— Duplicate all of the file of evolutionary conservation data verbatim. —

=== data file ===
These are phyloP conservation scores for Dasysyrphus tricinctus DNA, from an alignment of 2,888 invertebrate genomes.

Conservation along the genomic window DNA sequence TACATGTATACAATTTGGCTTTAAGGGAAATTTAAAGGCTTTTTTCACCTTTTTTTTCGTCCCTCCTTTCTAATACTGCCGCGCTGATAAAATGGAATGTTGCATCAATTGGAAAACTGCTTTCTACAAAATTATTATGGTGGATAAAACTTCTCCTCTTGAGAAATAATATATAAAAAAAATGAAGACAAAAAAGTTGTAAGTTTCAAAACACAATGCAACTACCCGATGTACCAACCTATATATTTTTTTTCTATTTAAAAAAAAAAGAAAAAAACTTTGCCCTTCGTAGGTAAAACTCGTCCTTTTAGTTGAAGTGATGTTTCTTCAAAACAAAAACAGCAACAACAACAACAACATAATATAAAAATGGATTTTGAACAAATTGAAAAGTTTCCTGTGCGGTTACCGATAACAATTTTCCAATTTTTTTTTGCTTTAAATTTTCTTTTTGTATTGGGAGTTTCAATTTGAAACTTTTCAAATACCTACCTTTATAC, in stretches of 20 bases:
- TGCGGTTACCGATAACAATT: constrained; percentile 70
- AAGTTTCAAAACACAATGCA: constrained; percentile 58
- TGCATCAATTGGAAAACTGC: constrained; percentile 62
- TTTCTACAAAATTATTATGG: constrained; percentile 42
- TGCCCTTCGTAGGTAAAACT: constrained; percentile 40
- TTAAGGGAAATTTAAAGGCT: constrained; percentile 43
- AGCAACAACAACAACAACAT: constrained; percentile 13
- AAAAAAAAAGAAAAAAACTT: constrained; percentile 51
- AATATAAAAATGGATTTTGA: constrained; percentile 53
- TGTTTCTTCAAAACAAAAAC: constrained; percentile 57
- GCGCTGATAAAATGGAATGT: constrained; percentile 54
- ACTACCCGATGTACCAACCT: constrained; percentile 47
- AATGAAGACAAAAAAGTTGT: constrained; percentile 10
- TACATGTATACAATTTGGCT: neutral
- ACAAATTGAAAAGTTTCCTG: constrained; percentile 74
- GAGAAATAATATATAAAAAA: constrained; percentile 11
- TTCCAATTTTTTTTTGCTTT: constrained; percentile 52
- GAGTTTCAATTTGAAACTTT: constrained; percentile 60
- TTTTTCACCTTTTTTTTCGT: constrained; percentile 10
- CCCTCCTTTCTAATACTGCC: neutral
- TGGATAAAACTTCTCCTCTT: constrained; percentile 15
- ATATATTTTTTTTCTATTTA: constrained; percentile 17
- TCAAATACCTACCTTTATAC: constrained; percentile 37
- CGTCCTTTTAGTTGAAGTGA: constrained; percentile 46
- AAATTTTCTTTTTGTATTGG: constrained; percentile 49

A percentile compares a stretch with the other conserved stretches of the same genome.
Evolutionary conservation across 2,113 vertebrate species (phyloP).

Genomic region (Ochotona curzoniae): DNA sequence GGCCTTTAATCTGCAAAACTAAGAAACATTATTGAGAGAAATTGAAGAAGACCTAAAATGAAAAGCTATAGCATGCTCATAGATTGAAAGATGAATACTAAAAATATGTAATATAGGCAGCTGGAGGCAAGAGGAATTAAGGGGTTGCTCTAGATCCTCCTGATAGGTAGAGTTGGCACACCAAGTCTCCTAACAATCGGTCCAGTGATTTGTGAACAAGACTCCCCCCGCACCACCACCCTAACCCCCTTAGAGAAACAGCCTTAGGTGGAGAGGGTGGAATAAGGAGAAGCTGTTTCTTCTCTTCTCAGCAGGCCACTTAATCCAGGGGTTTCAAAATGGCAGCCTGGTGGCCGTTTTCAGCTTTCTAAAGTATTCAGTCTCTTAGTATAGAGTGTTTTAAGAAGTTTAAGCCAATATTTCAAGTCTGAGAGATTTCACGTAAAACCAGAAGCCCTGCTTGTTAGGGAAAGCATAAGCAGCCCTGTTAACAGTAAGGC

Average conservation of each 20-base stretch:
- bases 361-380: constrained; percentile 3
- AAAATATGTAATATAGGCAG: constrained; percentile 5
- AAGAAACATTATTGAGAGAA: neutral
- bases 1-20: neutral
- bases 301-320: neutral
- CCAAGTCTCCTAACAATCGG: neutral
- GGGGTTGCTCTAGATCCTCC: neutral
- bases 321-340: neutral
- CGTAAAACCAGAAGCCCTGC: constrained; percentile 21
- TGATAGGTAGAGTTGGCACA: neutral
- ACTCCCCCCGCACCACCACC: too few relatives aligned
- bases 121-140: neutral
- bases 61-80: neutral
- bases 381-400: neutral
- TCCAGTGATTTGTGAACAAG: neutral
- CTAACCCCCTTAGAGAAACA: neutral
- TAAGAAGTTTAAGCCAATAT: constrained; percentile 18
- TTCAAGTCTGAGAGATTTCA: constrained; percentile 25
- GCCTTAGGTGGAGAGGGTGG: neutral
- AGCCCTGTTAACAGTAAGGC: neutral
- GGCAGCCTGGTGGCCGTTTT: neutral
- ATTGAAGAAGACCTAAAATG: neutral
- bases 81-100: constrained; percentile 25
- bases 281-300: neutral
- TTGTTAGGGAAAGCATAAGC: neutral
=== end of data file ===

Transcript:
These are phyloP conservation scores for Dasysyrphus tricinctus DNA, from an alignment of 2,888 invertebrate genomes.

Conservation along the genomic window DNA sequence TACATGTATACAATTTGGCTTTAAGGGAAATTTAAAGGCTTTTTTCACCTTTTTTTTCGTCCCTCCTTTCTAATACTGCCGCGCTGATAAAATGGAATGTTGCATCAATTGGAAAACTGCTTTCTACAAAATTATTATGGTGGATAAAACTTCTCCTCTTGAGAAATAATATATAAAAAAAATGAAGACAAAAAAGTTGTAAGTTTCAAAACACAATGCAACTACCCGATGTACCAACCTATATATTTTTTTTCTATTTAAAAAAAAAAGAAAAAAACTTTGCCCTTCGTAGGTAAAACTCGTCCTTTTAGTTGAAGTGATGTTTCTTCAAAACAAAAACAGCAACAACAACAACAACATAATATAAAAATGGATTTTGAACAAATTGAAAAGTTTCCTGTGCGGTTACCGATAACAATTTTCCAATTTTTTTTTGCTTTAAATTTTCTTTTTGTATTGGGAGTTTCAATTTGAAACTTTTCAAATACCTACCTTTATAC, in stretches of 20 bases:
- TGCGGTTACCGATAACAATT: constrained; percentile 70
- AAGTTTCAAAACACAATGCA: constrained; percentile 58
- TGCATCAATTGGAAAACTGC: constrained; percentile 62
- TTTCTACAAAATTATTATGG: constrained; percentile 42
- TGCCCTTCGTAGGTAAAACT: constrained; percentile 40
- TTAAGGGAAATTTAAAGGCT: constrained; percentile 43
- AGCAACAACAACAACAACAT: constrained; percentile 13
- AAAAAAAAAGAAAAAAACTT: constrained; percentile 51
- AATATAAAAATGGATTTTGA: constrained; percentile 53
- TGTTTCTTCAAAACAAAAAC: constrained; percentile 57
- GCGCTGATAAAATGGAATGT: constrained; percentile 54
- ACTACCCGATGTACCAACCT: constrained; percentile 47
- AATGAAGACAAAAAAGTTGT: constrained; percentile 10
- TACATGTATACAATTTGGCT: neutral
- ACAAATTGAAAAGTTTCCTG: constrained; percentile 74
- GAGAAATAATATATAAAAAA: constrained; percentile 11
- TTCCAATTTTTTTTTGCTTT: constrained; percentile 52
- GAGTTTCAATTTGAAACTTT: constrained; percentile 60
- TTTTTCACCTTTTTTTTCGT: constrained; percentile 10
- CCCTCCTTTCTAATACTGCC: neutral
- TGGATAAAACTTCTCCTCTT: constrained; percentile 15
- ATATATTTTTTTTCTATTTA: constrained; percentile 17
- TCAAATACCTACCTTTATAC: constrained; percentile 37
- CGTCCTTTTAGTTGAAGTGA: constrained; percentile 46
- AAATTTTCTTTTTGTATTGG: constrained; percentile 49

A percentile compares a stretch with the other conserved stretches of the same genome.
Evolutionary conservation across 2,113 vertebrate species (phyloP).

Genomic region (Ochotona curzoniae): DNA sequence GGCCTTTAATCTGCAAAACTAAGAAACATTATTGAGAGAAATTGAAGAAGACCTAAAATGAAAAGCTATAGCATGCTCATAGATTGAAAGATGAATACTAAAAATATGTAATATAGGCAGCTGGAGGCAAGAGGAATTAAGGGGTTGCTCTAGATCCTCCTGATAGGTAGAGTTGGCACACCAAGTCTCCTAACAATCGGTCCAGTGATTTGTGAACAAGACTCCCCCCGCACCACCACCCTAACCCCCTTAGAGAAACAGCCTTAGGTGGAGAGGGTGGAATAAGGAGAAGCTGTTTCTTCTCTTCTCAGCAGGCCACTTAATCCAGGGGTTTCAAAATGGCAGCCTGGTGGCCGTTTTCAGCTTTCTAAAGTATTCAGTCTCTTAGTATAGAGTGTTTTAAGAAGTTTAAGCCAATATTTCAAGTCTGAGAGATTTCACGTAAAACCAGAAGCCCTGCTTGTTAGGGAAAGCATAAGCAGCCCTGTTAACAGTAAGGC

Average conservation of each 20-base stretch:
- bases 361-380: constrained; percentile 3
- AAAATATGTAATATAGGCAG: constrained; percentile 5
- AAGAAACATTATTGAGAGAA: neutral
- bases 1-20: neutral
- bases 301-320: neutral
- CCAAGTCTCCTAACAATCGG: neutral
- GGGGTTGCTCTAGATCCTCC: neutral
- bases 321-340: neutral
- CGTAAAACCAGAAGCCCTGC: constrained; percentile 21
- TGATAGGTAGAGTTGGCACA: neutral
- ACTCCCCCCGCACCACCACC: too few relatives aligned
- bases 121-140: neutral
- bases 61-80: neutral
- bases 381-400: neutral
- TCCAGTGATTTGTGAACAAG: neutral
- CTAACCCCCTTAGAGAAACA: neutral
- TAAGAAGTTTAAGCCAATAT: constrained; percentile 18
- TTCAAGTCTGAGAGATTTCA: constrained; percentile 25
- GCCTTAGGTGGAGAGGGTGG: neutral
- AGCCCTGTTAACAGTAAGGC: neutral
- GGCAGCCTGGTGGCCGTTTT: neutral
- ATTGAAGAAGACCTAAAATG: neutral
- bases 81-100: constrained; percentile 25
- bases 281-300: neutral
- TTGTTAGGGAAAGCATAAGC: neutral